Fiber optic cable

A fiber-optic cable, also known as an optical-fiber cable, is an assembly similar to an electrical cable

Optical fiber consists of a core and a cladding layer, selected for total internal reflection due to the difference in the refractive index between the two. In practical fibers, the cladding is usually coated with a layer of acrylate polymer or polyimide. This coating protects the fiber from damage but does not contribute to its optical waveguide properties. Individual coated fibers (or fibers formed into ribbons or bundles) then have a tough resin buffer layer or core tube(s) extruded around them to form the cable core. Several layers of protective sheathing, depending on the application, are added to form the cable. Rigid fiber assemblies sometimes put light-absorbing (“dark”) glass between the fibers, to prevent light that leaks out of one fiber from entering another. This reduces cross-talk between the fibers, or reduces flare in fiber bundle imaging applications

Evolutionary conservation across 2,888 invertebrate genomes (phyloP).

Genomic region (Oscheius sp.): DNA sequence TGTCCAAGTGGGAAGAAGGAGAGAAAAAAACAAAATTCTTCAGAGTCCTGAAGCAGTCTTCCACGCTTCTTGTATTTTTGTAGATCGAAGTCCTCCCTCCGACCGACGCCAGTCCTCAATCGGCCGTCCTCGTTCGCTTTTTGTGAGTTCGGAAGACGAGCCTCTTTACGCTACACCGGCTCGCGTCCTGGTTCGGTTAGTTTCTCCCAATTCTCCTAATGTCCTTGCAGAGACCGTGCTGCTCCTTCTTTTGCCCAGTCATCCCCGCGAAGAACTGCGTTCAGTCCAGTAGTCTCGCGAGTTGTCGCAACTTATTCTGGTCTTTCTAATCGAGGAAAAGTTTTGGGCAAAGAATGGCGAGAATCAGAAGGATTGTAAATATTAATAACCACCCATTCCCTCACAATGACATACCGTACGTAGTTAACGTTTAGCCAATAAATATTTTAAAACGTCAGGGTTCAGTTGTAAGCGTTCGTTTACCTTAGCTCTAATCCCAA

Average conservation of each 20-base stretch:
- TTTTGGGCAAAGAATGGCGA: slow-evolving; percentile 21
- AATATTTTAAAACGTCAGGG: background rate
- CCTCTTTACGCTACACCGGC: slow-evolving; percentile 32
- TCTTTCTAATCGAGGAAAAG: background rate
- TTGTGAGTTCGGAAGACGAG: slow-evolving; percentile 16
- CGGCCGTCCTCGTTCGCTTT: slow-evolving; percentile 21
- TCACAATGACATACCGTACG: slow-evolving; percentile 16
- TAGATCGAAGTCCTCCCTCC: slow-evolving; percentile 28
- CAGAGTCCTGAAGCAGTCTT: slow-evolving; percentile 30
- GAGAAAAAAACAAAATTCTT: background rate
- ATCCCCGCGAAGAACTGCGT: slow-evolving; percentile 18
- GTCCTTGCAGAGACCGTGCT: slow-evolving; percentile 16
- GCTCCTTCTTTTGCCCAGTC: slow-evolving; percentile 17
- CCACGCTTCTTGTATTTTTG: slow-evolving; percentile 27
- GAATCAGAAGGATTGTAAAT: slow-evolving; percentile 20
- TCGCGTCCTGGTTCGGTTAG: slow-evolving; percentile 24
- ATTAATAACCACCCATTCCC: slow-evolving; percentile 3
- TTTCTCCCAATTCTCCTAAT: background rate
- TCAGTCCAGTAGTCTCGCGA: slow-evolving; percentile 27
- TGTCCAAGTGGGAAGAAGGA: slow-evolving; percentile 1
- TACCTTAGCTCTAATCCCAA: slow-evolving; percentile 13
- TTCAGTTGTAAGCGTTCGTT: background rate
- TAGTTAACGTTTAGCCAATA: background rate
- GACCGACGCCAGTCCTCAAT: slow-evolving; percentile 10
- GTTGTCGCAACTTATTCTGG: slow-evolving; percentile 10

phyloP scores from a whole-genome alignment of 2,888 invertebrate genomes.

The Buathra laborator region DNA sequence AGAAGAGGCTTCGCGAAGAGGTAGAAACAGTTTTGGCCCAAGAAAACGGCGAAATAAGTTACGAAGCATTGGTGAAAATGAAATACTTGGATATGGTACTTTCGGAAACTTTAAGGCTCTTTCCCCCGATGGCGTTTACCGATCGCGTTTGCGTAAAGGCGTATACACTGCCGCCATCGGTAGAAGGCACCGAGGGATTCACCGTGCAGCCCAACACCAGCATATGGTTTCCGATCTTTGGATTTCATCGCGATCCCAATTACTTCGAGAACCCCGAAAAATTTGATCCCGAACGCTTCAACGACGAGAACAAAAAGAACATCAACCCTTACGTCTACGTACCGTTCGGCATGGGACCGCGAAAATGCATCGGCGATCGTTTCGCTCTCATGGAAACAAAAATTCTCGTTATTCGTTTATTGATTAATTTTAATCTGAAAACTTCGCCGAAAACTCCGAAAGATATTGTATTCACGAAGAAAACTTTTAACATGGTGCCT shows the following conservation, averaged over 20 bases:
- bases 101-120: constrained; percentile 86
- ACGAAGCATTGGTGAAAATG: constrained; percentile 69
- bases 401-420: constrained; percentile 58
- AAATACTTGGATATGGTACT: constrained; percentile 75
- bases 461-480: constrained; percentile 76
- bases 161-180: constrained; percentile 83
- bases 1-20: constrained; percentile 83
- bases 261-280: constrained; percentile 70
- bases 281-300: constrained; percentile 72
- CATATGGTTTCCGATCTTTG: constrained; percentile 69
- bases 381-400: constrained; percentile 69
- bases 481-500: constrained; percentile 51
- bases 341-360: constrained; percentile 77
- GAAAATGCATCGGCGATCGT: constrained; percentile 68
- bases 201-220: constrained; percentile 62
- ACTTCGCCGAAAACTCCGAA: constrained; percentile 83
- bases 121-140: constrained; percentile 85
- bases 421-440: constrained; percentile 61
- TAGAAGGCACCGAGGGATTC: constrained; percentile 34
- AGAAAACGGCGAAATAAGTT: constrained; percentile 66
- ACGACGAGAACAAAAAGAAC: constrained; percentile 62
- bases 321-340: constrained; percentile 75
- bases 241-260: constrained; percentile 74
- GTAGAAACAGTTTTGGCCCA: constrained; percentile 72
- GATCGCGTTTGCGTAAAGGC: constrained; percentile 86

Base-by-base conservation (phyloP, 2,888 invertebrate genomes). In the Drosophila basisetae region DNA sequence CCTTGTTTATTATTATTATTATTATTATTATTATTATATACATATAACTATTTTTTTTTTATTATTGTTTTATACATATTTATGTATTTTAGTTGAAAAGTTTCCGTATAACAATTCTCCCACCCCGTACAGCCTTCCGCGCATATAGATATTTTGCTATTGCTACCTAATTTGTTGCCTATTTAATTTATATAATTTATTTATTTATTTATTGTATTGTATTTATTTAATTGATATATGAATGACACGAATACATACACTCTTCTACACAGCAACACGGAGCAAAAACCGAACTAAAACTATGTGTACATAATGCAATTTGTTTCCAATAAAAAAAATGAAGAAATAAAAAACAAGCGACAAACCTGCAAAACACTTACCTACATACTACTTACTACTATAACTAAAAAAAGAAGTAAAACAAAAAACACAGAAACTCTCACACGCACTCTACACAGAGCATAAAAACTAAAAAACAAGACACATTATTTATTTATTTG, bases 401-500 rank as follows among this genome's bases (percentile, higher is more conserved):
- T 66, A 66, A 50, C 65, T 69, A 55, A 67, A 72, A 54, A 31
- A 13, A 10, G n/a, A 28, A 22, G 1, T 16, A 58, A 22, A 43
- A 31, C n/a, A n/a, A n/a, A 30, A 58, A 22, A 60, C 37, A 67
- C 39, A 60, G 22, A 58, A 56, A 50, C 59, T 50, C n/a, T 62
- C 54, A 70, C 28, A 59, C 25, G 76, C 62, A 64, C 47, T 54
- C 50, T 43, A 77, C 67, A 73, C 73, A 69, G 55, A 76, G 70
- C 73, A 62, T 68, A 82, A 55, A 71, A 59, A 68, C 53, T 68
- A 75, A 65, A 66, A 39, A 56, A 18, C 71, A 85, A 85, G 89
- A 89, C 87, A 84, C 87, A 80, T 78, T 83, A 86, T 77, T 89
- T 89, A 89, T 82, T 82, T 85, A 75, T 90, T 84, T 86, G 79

Jacket material

The jacket material is application-specific. The material determines the mechanical robustness, chemical and UV radiation resistance, and so on.

Fiber material

There are two main types of material used for optical fibers: glass and plastic. They offer widely different characteristics and find uses in very different applications.

Multi-fiber cables

Individual fibers in a multi-fiber cable are often distinguished from one another by color-coded jackets or buffers on each fiber.


Signal loss in optic fiber is measured in decibels (dB). A loss of 3 dB across a link means the light at the far end